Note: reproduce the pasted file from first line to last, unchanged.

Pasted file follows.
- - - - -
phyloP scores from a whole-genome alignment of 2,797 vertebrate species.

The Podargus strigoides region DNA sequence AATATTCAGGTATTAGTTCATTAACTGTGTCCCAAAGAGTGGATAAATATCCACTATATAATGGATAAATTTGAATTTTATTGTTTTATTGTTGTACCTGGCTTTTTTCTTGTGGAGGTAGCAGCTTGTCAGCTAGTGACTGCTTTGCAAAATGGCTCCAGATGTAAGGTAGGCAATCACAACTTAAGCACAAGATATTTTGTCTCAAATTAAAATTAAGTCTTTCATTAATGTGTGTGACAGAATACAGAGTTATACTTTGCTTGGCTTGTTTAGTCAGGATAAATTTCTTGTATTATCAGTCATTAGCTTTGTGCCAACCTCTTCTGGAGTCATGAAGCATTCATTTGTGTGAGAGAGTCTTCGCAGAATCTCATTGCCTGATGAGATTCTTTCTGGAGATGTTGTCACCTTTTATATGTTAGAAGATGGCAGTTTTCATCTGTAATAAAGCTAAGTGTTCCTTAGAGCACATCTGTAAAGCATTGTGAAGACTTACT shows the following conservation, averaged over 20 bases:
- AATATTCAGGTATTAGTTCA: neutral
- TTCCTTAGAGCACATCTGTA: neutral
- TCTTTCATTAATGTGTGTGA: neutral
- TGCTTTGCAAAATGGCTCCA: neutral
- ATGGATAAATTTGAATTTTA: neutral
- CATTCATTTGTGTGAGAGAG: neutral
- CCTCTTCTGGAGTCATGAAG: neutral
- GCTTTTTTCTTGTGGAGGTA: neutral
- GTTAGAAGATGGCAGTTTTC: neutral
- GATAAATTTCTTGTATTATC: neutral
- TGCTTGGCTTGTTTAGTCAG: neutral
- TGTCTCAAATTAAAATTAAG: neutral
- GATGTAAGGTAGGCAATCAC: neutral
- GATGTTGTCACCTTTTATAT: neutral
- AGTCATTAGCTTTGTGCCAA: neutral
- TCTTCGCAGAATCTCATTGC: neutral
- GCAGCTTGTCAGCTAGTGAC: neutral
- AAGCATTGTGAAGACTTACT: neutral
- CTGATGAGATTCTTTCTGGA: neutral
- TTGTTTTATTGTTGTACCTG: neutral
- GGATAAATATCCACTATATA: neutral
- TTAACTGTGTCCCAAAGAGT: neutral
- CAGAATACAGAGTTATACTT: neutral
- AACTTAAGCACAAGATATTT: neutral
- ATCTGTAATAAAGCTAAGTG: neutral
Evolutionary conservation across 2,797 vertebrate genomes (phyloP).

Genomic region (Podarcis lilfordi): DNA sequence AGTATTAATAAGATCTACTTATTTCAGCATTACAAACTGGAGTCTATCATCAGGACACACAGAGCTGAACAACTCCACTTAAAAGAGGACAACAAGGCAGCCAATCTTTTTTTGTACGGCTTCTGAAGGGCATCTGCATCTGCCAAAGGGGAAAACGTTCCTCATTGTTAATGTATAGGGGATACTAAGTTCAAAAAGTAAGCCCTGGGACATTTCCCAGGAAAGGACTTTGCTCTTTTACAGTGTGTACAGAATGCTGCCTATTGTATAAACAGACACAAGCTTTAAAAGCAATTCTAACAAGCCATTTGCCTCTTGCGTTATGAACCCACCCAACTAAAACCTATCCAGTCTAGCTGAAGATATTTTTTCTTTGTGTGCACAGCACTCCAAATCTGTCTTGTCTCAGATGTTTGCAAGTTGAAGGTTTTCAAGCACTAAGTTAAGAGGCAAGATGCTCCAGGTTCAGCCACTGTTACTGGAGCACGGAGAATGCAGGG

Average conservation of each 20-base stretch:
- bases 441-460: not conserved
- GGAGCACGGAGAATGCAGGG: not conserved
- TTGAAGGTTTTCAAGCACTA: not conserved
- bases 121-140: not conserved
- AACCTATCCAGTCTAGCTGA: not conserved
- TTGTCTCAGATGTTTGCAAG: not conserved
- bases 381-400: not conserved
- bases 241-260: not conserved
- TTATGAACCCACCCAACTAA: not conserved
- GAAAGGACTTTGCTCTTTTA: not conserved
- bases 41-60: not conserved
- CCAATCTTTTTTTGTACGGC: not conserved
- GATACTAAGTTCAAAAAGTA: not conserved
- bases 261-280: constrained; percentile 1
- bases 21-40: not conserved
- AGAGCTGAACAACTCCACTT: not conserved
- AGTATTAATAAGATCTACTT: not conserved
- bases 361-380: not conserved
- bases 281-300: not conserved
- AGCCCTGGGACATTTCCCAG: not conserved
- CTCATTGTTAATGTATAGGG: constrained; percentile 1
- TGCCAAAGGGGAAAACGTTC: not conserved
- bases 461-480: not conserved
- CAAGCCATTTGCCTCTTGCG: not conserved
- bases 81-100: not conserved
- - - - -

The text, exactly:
phyloP scores from a whole-genome alignment of 2,797 vertebrate species.

The Podargus strigoides region DNA sequence AATATTCAGGTATTAGTTCATTAACTGTGTCCCAAAGAGTGGATAAATATCCACTATATAATGGATAAATTTGAATTTTATTGTTTTATTGTTGTACCTGGCTTTTTTCTTGTGGAGGTAGCAGCTTGTCAGCTAGTGACTGCTTTGCAAAATGGCTCCAGATGTAAGGTAGGCAATCACAACTTAAGCACAAGATATTTTGTCTCAAATTAAAATTAAGTCTTTCATTAATGTGTGTGACAGAATACAGAGTTATACTTTGCTTGGCTTGTTTAGTCAGGATAAATTTCTTGTATTATCAGTCATTAGCTTTGTGCCAACCTCTTCTGGAGTCATGAAGCATTCATTTGTGTGAGAGAGTCTTCGCAGAATCTCATTGCCTGATGAGATTCTTTCTGGAGATGTTGTCACCTTTTATATGTTAGAAGATGGCAGTTTTCATCTGTAATAAAGCTAAGTGTTCCTTAGAGCACATCTGTAAAGCATTGTGAAGACTTACT shows the following conservation, averaged over 20 bases:
- AATATTCAGGTATTAGTTCA: neutral
- TTCCTTAGAGCACATCTGTA: neutral
- TCTTTCATTAATGTGTGTGA: neutral
- TGCTTTGCAAAATGGCTCCA: neutral
- ATGGATAAATTTGAATTTTA: neutral
- CATTCATTTGTGTGAGAGAG: neutral
- CCTCTTCTGGAGTCATGAAG: neutral
- GCTTTTTTCTTGTGGAGGTA: neutral
- GTTAGAAGATGGCAGTTTTC: neutral
- GATAAATTTCTTGTATTATC: neutral
- TGCTTGGCTTGTTTAGTCAG: neutral
- TGTCTCAAATTAAAATTAAG: neutral
- GATGTAAGGTAGGCAATCAC: neutral
- GATGTTGTCACCTTTTATAT: neutral
- AGTCATTAGCTTTGTGCCAA: neutral
- TCTTCGCAGAATCTCATTGC: neutral
- GCAGCTTGTCAGCTAGTGAC: neutral
- AAGCATTGTGAAGACTTACT: neutral
- CTGATGAGATTCTTTCTGGA: neutral
- TTGTTTTATTGTTGTACCTG: neutral
- GGATAAATATCCACTATATA: neutral
- TTAACTGTGTCCCAAAGAGT: neutral
- CAGAATACAGAGTTATACTT: neutral
- AACTTAAGCACAAGATATTT: neutral
- ATCTGTAATAAAGCTAAGTG: neutral
Evolutionary conservation across 2,797 vertebrate genomes (phyloP).

Genomic region (Podarcis lilfordi): DNA sequence AGTATTAATAAGATCTACTTATTTCAGCATTACAAACTGGAGTCTATCATCAGGACACACAGAGCTGAACAACTCCACTTAAAAGAGGACAACAAGGCAGCCAATCTTTTTTTGTACGGCTTCTGAAGGGCATCTGCATCTGCCAAAGGGGAAAACGTTCCTCATTGTTAATGTATAGGGGATACTAAGTTCAAAAAGTAAGCCCTGGGACATTTCCCAGGAAAGGACTTTGCTCTTTTACAGTGTGTACAGAATGCTGCCTATTGTATAAACAGACACAAGCTTTAAAAGCAATTCTAACAAGCCATTTGCCTCTTGCGTTATGAACCCACCCAACTAAAACCTATCCAGTCTAGCTGAAGATATTTTTTCTTTGTGTGCACAGCACTCCAAATCTGTCTTGTCTCAGATGTTTGCAAGTTGAAGGTTTTCAAGCACTAAGTTAAGAGGCAAGATGCTCCAGGTTCAGCCACTGTTACTGGAGCACGGAGAATGCAGGG

Average conservation of each 20-base stretch:
- bases 441-460: not conserved
- GGAGCACGGAGAATGCAGGG: not conserved
- TTGAAGGTTTTCAAGCACTA: not conserved
- bases 121-140: not conserved
- AACCTATCCAGTCTAGCTGA: not conserved
- TTGTCTCAGATGTTTGCAAG: not conserved
- bases 381-400: not conserved
- bases 241-260: not conserved
- TTATGAACCCACCCAACTAA: not conserved
- GAAAGGACTTTGCTCTTTTA: not conserved
- bases 41-60: not conserved
- CCAATCTTTTTTTGTACGGC: not conserved
- GATACTAAGTTCAAAAAGTA: not conserved
- bases 261-280: constrained; percentile 1
- bases 21-40: not conserved
- AGAGCTGAACAACTCCACTT: not conserved
- AGTATTAATAAGATCTACTT: not conserved
- bases 361-380: not conserved
- bases 281-300: not conserved
- AGCCCTGGGACATTTCCCAG: not conserved
- CTCATTGTTAATGTATAGGG: constrained; percentile 1
- TGCCAAAGGGGAAAACGTTC: not conserved
- bases 461-480: not conserved
- CAAGCCATTTGCCTCTTGCG: not conserved
- bases 81-100: not conserved